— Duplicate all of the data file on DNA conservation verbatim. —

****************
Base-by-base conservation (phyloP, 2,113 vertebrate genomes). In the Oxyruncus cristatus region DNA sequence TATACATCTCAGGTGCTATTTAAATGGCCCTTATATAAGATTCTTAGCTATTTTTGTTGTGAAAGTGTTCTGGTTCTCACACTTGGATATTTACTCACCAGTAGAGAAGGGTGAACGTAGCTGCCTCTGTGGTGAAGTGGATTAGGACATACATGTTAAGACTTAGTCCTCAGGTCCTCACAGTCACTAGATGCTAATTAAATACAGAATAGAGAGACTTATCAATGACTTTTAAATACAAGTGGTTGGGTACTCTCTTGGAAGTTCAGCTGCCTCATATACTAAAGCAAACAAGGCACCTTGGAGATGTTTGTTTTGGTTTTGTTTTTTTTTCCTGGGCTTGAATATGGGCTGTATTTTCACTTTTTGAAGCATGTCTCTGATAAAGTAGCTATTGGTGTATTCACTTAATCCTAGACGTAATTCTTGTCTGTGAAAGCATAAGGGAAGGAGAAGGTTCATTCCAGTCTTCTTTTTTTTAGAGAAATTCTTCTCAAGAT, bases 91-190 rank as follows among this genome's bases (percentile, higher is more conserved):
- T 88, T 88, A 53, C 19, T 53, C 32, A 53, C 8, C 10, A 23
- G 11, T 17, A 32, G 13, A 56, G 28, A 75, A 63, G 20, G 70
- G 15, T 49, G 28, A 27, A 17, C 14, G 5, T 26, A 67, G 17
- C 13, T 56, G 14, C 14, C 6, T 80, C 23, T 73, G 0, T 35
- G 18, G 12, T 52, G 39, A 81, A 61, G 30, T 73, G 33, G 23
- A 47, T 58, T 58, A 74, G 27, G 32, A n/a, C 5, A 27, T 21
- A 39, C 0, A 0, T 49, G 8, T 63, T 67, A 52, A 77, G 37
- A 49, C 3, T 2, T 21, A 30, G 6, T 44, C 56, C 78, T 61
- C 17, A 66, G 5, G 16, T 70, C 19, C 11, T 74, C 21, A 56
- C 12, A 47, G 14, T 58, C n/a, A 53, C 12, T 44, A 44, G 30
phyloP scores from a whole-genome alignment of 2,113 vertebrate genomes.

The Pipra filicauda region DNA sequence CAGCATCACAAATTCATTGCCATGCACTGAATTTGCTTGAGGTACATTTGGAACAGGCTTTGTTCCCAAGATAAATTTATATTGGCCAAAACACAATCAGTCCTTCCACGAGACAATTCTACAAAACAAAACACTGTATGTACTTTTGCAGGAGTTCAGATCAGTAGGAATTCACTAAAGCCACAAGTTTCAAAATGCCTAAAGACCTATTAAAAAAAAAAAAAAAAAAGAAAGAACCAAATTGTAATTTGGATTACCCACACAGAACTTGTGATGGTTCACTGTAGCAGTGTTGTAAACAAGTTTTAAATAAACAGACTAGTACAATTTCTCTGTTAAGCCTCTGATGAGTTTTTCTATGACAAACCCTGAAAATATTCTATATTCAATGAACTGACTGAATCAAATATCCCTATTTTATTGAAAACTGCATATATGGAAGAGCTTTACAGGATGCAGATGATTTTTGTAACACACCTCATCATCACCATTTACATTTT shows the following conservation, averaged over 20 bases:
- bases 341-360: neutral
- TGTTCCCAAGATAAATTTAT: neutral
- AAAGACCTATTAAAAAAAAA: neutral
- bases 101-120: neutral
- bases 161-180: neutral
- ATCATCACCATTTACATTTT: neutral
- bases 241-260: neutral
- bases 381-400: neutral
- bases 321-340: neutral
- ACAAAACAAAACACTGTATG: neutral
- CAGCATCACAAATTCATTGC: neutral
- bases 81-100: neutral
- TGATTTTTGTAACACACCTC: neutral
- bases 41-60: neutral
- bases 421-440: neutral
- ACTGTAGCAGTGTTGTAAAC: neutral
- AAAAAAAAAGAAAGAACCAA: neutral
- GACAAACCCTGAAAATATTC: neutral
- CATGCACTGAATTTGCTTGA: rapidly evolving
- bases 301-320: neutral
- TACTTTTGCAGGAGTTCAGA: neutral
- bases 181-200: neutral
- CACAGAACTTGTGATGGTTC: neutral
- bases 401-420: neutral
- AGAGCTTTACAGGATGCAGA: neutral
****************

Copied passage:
Base-by-base conservation (phyloP, 2,113 vertebrate genomes). In the Oxyruncus cristatus region DNA sequence TATACATCTCAGGTGCTATTTAAATGGCCCTTATATAAGATTCTTAGCTATTTTTGTTGTGAAAGTGTTCTGGTTCTCACACTTGGATATTTACTCACCAGTAGAGAAGGGTGAACGTAGCTGCCTCTGTGGTGAAGTGGATTAGGACATACATGTTAAGACTTAGTCCTCAGGTCCTCACAGTCACTAGATGCTAATTAAATACAGAATAGAGAGACTTATCAATGACTTTTAAATACAAGTGGTTGGGTACTCTCTTGGAAGTTCAGCTGCCTCATATACTAAAGCAAACAAGGCACCTTGGAGATGTTTGTTTTGGTTTTGTTTTTTTTTCCTGGGCTTGAATATGGGCTGTATTTTCACTTTTTGAAGCATGTCTCTGATAAAGTAGCTATTGGTGTATTCACTTAATCCTAGACGTAATTCTTGTCTGTGAAAGCATAAGGGAAGGAGAAGGTTCATTCCAGTCTTCTTTTTTTTAGAGAAATTCTTCTCAAGAT, bases 91-190 rank as follows among this genome's bases (percentile, higher is more conserved):
- T 88, T 88, A 53, C 19, T 53, C 32, A 53, C 8, C 10, A 23
- G 11, T 17, A 32, G 13, A 56, G 28, A 75, A 63, G 20, G 70
- G 15, T 49, G 28, A 27, A 17, C 14, G 5, T 26, A 67, G 17
- C 13, T 56, G 14, C 14, C 6, T 80, C 23, T 73, G 0, T 35
- G 18, G 12, T 52, G 39, A 81, A 61, G 30, T 73, G 33, G 23
- A 47, T 58, T 58, A 74, G 27, G 32, A n/a, C 5, A 27, T 21
- A 39, C 0, A 0, T 49, G 8, T 63, T 67, A 52, A 77, G 37
- A 49, C 3, T 2, T 21, A 30, G 6, T 44, C 56, C 78, T 61
- C 17, A 66, G 5, G 16, T 70, C 19, C 11, T 74, C 21, A 56
- C 12, A 47, G 14, T 58, C n/a, A 53, C 12, T 44, A 44, G 30
phyloP scores from a whole-genome alignment of 2,113 vertebrate genomes.

The Pipra filicauda region DNA sequence CAGCATCACAAATTCATTGCCATGCACTGAATTTGCTTGAGGTACATTTGGAACAGGCTTTGTTCCCAAGATAAATTTATATTGGCCAAAACACAATCAGTCCTTCCACGAGACAATTCTACAAAACAAAACACTGTATGTACTTTTGCAGGAGTTCAGATCAGTAGGAATTCACTAAAGCCACAAGTTTCAAAATGCCTAAAGACCTATTAAAAAAAAAAAAAAAAAAGAAAGAACCAAATTGTAATTTGGATTACCCACACAGAACTTGTGATGGTTCACTGTAGCAGTGTTGTAAACAAGTTTTAAATAAACAGACTAGTACAATTTCTCTGTTAAGCCTCTGATGAGTTTTTCTATGACAAACCCTGAAAATATTCTATATTCAATGAACTGACTGAATCAAATATCCCTATTTTATTGAAAACTGCATATATGGAAGAGCTTTACAGGATGCAGATGATTTTTGTAACACACCTCATCATCACCATTTACATTTT shows the following conservation, averaged over 20 bases:
- bases 341-360: neutral
- TGTTCCCAAGATAAATTTAT: neutral
- AAAGACCTATTAAAAAAAAA: neutral
- bases 101-120: neutral
- bases 161-180: neutral
- ATCATCACCATTTACATTTT: neutral
- bases 241-260: neutral
- bases 381-400: neutral
- bases 321-340: neutral
- ACAAAACAAAACACTGTATG: neutral
- CAGCATCACAAATTCATTGC: neutral
- bases 81-100: neutral
- TGATTTTTGTAACACACCTC: neutral
- bases 41-60: neutral
- bases 421-440: neutral
- ACTGTAGCAGTGTTGTAAAC: neutral
- AAAAAAAAAGAAAGAACCAA: neutral
- GACAAACCCTGAAAATATTC: neutral
- CATGCACTGAATTTGCTTGA: rapidly evolving
- bases 301-320: neutral
- TACTTTTGCAGGAGTTCAGA: neutral
- bases 181-200: neutral
- CACAGAACTTGTGATGGTTC: neutral
- bases 401-420: neutral
- AGAGCTTTACAGGATGCAGA: neutral